Stay up to Date
MacKenzie Elmer's biweekly environmental news roundup (Mondays)
The county fire chief wants homeowners to take responsibility for their homes, Western states are close to a drought-sharing deal on the Colorado River and more in our biweekly roundup of environmental news.
The city of San Diego’s Climate Action Plan is supposed to be driving major policy decisions. Soon, it could be the reason why city officials decide to start their own government-run utility to provide electricity to city residents.
That would be a major change, given how San Diego Gas & Electric has, in the past, been able to fend off competition from cities with similar ideas.
But first, let’s recap the CAP, as the Climate Action Plan is known: It was adopted by the City Council in 2015 and calls on San Diego to cut its greenhouse gas emissions in half and also switch to using only renewable power sources to generate electricity by 2035.
The plan has widely been hailed as ambitious, not only because of how large San Diego is but because Republican Mayor Kevin Faulconer backed it during a time when his party is disinterested in doing much about global climate change.
That said, the plan has already faced its share of slings and arrows. Last year, for instance, we reported that the plan’s goals for how many people would bike to work weren’t based on anything and that critics were worried the city wasn’t making way for developers to build more homes in the places where useful transit already exists. Until more cars become electric, getting the gasoline-powered ones off the road is a reliable way to reduce greenhouse gas emissions.
The latest critique of the CAP came on Monday, when three groups — the Environmental Health Coalition, Center on Policy Initiatives and SanDiego350 — released an assessment of the plan that says it’s not clear how it’s helping environmental justice communities. (Environmental justice communities is another way of saying “disadvantaged communities,” which is often another way of saying low-income, which is often a way of saying minority.)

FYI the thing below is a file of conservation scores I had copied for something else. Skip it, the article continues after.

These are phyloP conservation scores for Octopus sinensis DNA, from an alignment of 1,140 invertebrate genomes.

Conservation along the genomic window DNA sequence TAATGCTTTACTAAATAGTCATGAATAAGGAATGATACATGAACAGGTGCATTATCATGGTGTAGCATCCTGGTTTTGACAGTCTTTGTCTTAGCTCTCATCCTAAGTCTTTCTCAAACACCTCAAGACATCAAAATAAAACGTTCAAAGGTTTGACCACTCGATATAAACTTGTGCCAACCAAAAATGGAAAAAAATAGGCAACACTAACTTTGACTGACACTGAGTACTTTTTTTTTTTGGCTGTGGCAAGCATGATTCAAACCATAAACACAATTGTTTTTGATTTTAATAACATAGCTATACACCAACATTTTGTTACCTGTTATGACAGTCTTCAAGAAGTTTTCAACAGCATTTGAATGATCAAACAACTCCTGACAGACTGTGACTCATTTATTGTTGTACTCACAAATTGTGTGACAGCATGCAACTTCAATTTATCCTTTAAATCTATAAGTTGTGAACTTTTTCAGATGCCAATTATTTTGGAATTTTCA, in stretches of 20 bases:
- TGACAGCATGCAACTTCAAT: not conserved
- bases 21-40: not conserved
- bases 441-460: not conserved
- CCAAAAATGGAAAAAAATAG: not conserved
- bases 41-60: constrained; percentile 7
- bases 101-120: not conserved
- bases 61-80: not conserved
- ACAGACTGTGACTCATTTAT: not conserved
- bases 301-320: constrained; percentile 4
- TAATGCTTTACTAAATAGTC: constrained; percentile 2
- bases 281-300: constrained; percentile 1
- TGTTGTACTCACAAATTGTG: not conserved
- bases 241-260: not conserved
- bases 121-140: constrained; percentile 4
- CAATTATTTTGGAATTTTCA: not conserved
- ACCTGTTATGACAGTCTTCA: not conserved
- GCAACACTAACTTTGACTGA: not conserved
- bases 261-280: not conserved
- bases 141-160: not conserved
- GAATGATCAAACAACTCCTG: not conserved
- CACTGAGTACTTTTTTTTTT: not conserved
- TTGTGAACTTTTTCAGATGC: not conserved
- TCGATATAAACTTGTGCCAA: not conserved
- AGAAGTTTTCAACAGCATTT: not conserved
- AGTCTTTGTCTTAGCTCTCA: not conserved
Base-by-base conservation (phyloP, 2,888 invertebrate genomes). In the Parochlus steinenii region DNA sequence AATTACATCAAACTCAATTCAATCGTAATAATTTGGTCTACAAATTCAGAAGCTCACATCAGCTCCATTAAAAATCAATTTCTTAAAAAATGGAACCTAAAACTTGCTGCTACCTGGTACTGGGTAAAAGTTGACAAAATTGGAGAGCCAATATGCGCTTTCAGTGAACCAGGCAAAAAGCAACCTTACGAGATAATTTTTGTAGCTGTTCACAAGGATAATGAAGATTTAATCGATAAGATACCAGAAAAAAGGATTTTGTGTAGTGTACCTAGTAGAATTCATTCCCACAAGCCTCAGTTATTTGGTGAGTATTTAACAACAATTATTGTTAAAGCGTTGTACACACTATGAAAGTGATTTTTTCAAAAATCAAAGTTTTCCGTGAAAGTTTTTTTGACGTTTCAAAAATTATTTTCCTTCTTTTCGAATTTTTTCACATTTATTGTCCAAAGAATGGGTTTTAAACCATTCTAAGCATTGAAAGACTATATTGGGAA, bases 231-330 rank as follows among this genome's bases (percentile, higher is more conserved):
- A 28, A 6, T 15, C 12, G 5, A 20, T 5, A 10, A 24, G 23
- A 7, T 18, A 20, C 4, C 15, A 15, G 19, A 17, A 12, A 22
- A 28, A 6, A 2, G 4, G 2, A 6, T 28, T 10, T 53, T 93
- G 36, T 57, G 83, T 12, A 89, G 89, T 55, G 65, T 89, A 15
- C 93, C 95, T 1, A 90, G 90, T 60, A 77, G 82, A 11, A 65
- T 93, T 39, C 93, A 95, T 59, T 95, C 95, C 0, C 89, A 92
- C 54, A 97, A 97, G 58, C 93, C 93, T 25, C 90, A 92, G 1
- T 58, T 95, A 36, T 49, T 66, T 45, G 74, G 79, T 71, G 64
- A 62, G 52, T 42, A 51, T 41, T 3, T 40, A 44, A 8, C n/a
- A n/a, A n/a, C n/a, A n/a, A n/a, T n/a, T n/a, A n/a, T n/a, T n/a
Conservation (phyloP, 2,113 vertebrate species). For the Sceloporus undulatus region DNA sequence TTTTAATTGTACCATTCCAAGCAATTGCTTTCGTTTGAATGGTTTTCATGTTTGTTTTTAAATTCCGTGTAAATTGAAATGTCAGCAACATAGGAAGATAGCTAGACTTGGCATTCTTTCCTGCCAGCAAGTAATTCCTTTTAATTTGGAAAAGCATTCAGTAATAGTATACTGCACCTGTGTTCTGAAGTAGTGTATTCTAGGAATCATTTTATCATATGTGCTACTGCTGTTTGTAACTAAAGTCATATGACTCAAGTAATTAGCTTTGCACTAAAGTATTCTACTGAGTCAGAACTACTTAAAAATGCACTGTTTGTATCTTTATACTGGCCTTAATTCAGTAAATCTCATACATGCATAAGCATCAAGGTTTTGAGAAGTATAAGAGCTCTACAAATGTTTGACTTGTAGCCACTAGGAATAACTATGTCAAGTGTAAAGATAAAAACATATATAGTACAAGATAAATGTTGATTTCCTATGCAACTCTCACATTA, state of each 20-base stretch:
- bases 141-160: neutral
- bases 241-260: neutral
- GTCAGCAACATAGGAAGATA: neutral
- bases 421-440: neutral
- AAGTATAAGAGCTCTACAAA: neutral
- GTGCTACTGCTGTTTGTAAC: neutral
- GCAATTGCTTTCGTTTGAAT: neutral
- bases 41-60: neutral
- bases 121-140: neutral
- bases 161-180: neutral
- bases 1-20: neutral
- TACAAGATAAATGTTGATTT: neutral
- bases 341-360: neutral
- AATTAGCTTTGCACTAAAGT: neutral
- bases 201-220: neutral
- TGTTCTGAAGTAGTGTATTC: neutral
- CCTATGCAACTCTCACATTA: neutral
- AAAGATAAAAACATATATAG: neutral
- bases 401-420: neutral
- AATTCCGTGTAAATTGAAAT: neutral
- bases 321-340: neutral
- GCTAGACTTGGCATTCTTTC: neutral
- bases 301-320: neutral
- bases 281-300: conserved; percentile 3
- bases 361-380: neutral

The report was supposed to provide a baseline for future reports, but its authors weren’t certain about several things, like how much the city was spending in low-income communities because of the Climate Action Plan.
But the report also highlights long-standing inequalities that its authors hope the CAP will address: The lion’s share of areas with the worst air pollution are low-income communities. There are fewer trees in low-income communities than in the rest of the city, on average, which is about more than just aesthetics. Trees suck greenhouse gases out of the atmosphere, and less shade increases the risk of heat deaths. More people in low-income communities rely on public transit.
Since the CAP is supposed to increase the use of public transit, reduce air pollution and cause more trees to be planted, the authors of the report are hopeful they can shape policy that will correct systemic problems here.
“In San Diego, disadvantaged communities are hit first and worst by the harmful impacts of climate change,” Carolina Martinez, policy director at Environmental Health Coalition, said in a statement. “They experience the largest amounts of greenhouse gas emissions and toxic pollution known to cause serious health impacts. With this baseline assessment, we are sending a loud and resounding message to the City of San Diego to start investing here in our communities and start increasing transit options now.”
The head of the county’s firefighting operations is warning residents that his teams will not stay to defend an empty home during an oncoming fire if its owners have not taken time to create “defensible space” around the house. Defensible space is basically areas clear of high grass, weeds, “ignitable trees” and firewood, according to the county, which recommends having 100 feet of such space around a home.
In a county press release, County Fire Chief Tony Mecham also said to expect “significant fires” if there are strong Santa Ana winds this year. He said people should no longer rely solely on firefighters’ efforts, because if the winds are blowing hard, even having hundreds of fire engines available will not be enough.
The county also urged people to have an emergency plan to evacuate.
Lately, the county has approved hundreds of new homes in fire-prone areas knowing that the people who buy these homes will likely be forced at some point to flee for their lives.